The report is where I come in. I am the SDT Documentarian, which basically means that I am the keeper of the documents – multiple team-internal powerpoint files (each of more than 100 slides) and the final report (just over 200 pages). I wrangled figures, files, meeting notes, and text so that the SDT didn’t have to, and I made sure that their thoughts are captured electronically so that the science content and logic is there but in a way that a non-expert can understand it. (To be clear: all the intellectual content was generated by the people on the SDT and not myself.) It’s the sort of task that requires someone with a scientific background (in order to understand the conversation and make sure the important parts are captured) but who is willing to be a beast of burden (in order to pull together the inputs, edits, and quibbles of ~20 very smart people). I helped to keep the train running so that the SDT could decide where it is going. I work for two people here at JPL who have been stoking the fires and making sure that track exists, and I run around doing what I can for them so that they are free to keep their eye on the horizon.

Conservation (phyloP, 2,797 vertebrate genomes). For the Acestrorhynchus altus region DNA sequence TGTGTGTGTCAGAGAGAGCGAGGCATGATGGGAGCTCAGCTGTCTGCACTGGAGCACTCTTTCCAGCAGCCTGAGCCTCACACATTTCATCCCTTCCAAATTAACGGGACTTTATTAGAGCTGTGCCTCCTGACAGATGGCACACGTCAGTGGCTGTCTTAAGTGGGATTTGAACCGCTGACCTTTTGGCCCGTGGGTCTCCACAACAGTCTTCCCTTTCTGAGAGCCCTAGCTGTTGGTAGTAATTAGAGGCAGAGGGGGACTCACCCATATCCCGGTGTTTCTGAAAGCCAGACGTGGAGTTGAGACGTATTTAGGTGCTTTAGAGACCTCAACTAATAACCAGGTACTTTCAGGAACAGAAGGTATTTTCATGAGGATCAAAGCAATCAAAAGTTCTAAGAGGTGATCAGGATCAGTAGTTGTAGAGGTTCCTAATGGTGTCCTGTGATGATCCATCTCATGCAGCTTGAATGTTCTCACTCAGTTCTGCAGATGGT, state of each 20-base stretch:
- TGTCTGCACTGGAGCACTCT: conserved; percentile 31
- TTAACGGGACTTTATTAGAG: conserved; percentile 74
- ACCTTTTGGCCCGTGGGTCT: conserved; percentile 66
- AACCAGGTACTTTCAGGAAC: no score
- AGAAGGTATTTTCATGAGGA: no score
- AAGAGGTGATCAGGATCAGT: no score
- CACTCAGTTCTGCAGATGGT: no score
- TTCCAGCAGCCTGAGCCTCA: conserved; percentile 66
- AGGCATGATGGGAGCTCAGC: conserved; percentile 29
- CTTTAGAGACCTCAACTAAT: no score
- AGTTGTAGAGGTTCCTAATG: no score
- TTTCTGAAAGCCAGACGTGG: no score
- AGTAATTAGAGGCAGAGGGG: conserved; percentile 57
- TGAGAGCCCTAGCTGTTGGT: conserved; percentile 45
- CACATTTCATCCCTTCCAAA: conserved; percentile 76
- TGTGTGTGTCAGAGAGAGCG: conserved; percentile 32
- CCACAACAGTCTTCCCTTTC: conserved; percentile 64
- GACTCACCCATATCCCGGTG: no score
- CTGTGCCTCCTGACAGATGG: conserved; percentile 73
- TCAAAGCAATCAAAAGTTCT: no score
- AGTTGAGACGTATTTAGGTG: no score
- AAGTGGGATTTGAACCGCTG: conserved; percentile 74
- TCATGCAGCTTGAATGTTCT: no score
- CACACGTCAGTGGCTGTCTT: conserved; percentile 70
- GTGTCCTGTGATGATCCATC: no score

It’s been fun and intense. I’ve spent a lot of late evenings gathering up and reconciling inputs, and turning around a new product to the SDT so that it is sitting in their inbox for them to start working on afresh as soon as they get in the office in the mornings. I’ve worked with some of the team before on other missions, including Curiosity and Mars Phoenix. One was a researcher in my department at grad school and another served on my Ph.D. thesis committee. I’ve been struck by their dedication: unlike myself, they are volunteers and not getting paid for this work, and they have put in a lot of time into nailing down the precise wording of their findings and arguing their way through the logic of each step in the chain, simultaneously with teaching, participating in MER and MSL operations, and doing their own research.